Academic journal article Vanderbilt Law Review

Rights, Wrongs, and Recourse in the Law of Torts

Academic journal article Vanderbilt Law Review

Rights, Wrongs, and Recourse in the Law of Torts

Article excerpt

I. INTRODUCTION

Cardozo's opinion in Palsgraf v. Long Island Railroad Co.1 hinges on a stark assertion about rights and wrongs: A plaintiff has no right of action unless she can show "'a wrong' to herself; i.e., a violation of her own right."2 Cardozo himself made this principle the core of his analysis, yet scholars typically regard it as impenetrable, circular, vacuous, or, as Posner put it, "eloquent bluff."3 Small wonder, then, that readers typically turn to "reasonable foreseeability" as the essence of the case. Leading scholars treat Palsgraf as a proximate cause case,4 despite Cardozo's pronouncement that "[t]he law of causation, remote or proximate, is thus foreign to the case before us."5 Though Palsgraf is widely regarded as the most famous case in American tort law, Cardozo's own reasoning in Palsgraf is typically ignored or derided, but not explained.

The facts of Palsgraf may be peculiar, but its core principle is pervasive: For all torts, courts reject a plaintiffs claim when the defendant's conduct, even if a wrong to a third party, was not a wrong to the plaintiff herself. For example, an injured plaintiff can win in fraud only if she was defrauded, in defamation only if she was defamed, in trespass only if her land rights were violated, and so on. Courts reach these results even where the defendant acted tortiously, the plaintiff suffered a real injury, and the plaintiffs injury was reasonably foreseeable. The legal rule upon which these cases rely is that which our scholarly tradition treats so ambivalently in Palsgraf: A plaintiff cannot win unless the defendant's conduct was a wrong relative to her, i.e., unless her right was violated. I shall call this principle the "substantive standing" rule and shall show that it is a fundamental feature of tort law.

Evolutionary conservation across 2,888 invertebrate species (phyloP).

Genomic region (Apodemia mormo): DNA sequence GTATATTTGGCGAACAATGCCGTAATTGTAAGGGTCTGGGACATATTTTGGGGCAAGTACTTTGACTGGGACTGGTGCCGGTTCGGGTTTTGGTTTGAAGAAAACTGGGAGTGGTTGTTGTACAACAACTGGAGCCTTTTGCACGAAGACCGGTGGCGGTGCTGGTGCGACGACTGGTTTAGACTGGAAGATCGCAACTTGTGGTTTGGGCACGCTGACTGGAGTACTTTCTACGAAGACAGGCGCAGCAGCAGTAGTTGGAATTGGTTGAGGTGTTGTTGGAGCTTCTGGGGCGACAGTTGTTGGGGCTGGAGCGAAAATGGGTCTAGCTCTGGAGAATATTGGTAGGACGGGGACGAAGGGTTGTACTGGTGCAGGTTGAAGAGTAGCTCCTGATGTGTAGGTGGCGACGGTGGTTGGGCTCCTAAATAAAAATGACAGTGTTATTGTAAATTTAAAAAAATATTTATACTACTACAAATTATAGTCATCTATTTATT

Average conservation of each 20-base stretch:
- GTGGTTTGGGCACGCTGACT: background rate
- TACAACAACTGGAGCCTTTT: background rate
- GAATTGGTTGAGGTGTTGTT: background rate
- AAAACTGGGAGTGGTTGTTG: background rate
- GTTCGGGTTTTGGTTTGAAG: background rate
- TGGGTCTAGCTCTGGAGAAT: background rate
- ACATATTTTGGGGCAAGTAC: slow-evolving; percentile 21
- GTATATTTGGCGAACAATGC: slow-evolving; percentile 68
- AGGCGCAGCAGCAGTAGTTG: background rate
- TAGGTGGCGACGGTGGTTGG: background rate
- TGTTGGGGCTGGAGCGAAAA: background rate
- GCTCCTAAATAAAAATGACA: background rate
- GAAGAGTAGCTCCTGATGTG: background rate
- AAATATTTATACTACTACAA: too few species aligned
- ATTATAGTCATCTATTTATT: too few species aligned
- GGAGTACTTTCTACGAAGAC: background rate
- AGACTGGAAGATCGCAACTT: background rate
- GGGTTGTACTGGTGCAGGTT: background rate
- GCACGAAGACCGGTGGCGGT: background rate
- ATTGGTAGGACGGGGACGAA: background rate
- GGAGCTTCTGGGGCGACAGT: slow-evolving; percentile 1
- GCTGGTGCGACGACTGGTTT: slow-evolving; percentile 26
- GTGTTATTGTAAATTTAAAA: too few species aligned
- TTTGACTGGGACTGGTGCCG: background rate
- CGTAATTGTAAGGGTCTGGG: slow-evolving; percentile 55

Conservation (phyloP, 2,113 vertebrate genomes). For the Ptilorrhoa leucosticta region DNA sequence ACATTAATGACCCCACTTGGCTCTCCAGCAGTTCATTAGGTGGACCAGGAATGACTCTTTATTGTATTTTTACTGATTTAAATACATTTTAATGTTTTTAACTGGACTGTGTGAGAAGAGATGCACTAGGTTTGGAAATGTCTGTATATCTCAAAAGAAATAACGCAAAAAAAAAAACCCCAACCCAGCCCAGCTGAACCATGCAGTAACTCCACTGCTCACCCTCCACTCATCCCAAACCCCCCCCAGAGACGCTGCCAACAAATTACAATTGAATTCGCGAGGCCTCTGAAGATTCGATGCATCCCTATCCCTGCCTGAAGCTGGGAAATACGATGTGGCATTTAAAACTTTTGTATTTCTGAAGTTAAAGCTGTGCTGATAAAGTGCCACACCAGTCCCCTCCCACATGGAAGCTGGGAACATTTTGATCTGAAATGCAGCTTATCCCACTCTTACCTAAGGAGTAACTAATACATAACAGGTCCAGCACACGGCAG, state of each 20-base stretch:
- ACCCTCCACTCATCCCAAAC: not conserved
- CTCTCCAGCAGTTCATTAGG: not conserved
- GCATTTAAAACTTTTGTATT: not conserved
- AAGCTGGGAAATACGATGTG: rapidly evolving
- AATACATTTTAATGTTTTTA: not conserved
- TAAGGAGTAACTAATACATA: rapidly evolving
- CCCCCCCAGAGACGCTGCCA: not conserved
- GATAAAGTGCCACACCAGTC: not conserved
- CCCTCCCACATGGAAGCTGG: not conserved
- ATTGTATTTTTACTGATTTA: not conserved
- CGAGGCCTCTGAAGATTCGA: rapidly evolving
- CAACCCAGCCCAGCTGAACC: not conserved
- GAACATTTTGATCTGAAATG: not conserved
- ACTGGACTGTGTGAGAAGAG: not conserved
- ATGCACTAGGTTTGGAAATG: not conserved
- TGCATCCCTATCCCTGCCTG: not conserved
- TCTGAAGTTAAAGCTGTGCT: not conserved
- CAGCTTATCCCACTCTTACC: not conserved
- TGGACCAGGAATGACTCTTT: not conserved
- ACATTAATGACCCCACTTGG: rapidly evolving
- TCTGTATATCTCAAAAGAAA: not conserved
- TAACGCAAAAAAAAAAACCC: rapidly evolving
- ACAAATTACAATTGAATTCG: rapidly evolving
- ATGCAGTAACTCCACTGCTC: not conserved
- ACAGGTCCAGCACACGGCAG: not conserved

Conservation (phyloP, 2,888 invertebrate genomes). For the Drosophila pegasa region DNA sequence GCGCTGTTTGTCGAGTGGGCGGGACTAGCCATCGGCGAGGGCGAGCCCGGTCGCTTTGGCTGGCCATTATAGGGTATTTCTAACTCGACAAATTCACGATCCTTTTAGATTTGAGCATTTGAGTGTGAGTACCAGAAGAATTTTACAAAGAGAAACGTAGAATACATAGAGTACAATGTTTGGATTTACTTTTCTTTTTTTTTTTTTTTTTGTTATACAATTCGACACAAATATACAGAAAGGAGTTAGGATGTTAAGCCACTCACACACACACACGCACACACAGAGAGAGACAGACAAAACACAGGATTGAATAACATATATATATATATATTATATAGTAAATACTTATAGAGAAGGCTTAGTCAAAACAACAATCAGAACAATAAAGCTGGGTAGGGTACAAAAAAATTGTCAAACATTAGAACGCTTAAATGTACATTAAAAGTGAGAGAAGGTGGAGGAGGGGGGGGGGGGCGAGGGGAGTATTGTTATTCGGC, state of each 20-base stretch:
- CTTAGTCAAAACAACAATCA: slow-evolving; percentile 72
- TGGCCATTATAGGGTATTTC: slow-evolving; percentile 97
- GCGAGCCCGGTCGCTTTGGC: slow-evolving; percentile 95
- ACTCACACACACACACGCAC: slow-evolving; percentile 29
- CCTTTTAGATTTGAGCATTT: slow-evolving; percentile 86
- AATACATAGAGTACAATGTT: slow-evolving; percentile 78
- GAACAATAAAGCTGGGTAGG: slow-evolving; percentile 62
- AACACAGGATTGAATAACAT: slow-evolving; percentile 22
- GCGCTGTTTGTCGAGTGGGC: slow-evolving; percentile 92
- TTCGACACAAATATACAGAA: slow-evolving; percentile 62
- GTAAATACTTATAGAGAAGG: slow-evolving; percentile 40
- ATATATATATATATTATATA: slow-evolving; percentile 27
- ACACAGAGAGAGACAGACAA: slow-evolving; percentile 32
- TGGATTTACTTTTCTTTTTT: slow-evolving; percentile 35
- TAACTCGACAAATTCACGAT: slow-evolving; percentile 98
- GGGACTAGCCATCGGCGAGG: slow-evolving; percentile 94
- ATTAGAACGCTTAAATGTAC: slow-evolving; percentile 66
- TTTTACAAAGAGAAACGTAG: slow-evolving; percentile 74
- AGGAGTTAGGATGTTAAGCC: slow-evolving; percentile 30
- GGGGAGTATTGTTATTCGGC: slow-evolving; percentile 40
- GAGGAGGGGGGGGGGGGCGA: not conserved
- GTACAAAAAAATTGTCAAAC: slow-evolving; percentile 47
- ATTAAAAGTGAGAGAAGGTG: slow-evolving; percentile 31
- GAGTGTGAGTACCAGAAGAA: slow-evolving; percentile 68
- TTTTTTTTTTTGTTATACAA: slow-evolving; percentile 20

Proponents of the most prominent theoretical approaches to tort law, law and economics6 and corrective justice theory,7 have generally neglected the substantive standing rule, and there are strong reasons to believe these approaches are unable to explain this area of tort doctrine. The larger problem is that the substantive standing rule provides evidence that tort law is built around certain conceptions of "wrongs," "rights," and "rights of action," and yet, I shall argue, seminal versions of law and economics and corrective justice theory do not appear to have adequate resources to accommodate these conceptions. With this in mind, I shall sketch a third way of understanding tort law.8 While this third view differs markedly from its competitors, it is far from eccentric. Indeed, I think it is the view that has always been embedded in tort law itself.9

Tort law is not just a system for the selective imposition of liability in ways that will maximize wealth or other social welfare goals, as some law and economics scholars contend. Nor is it simply a system for rectifying losses or apportioning moral responsibility, as some corrective justice theorists maintain. Like a great deal of statutory law, tort law articulates rules telling citizens how they may and may not treat one another and how they may expect to be treated by others. In deciding and announcing these rules, appellate courts are imposing duties on individuals not to treat others in certain ways and creating rights in individuals not to be treated in certain ways. The tort law's web of rights and duties embodies a plurality of values as broad as those found in our statutory law.

Rights of action should be understood against the backdrop of these rights, wrongs, and duties. Our system normally prohibits individuals and the state from acting against another individual. However, when the state recognizes a private right of action, it empowers and privileges an individual to act against another through the coercive machinery of the state-to take his property or to force him to behave a certain way. The substantive standing rule states the conditions under which an individual is so empowered to act against a defendant: only when she has been legally wronged by the defendant, only when her own legal right has been violated by the defendant. …

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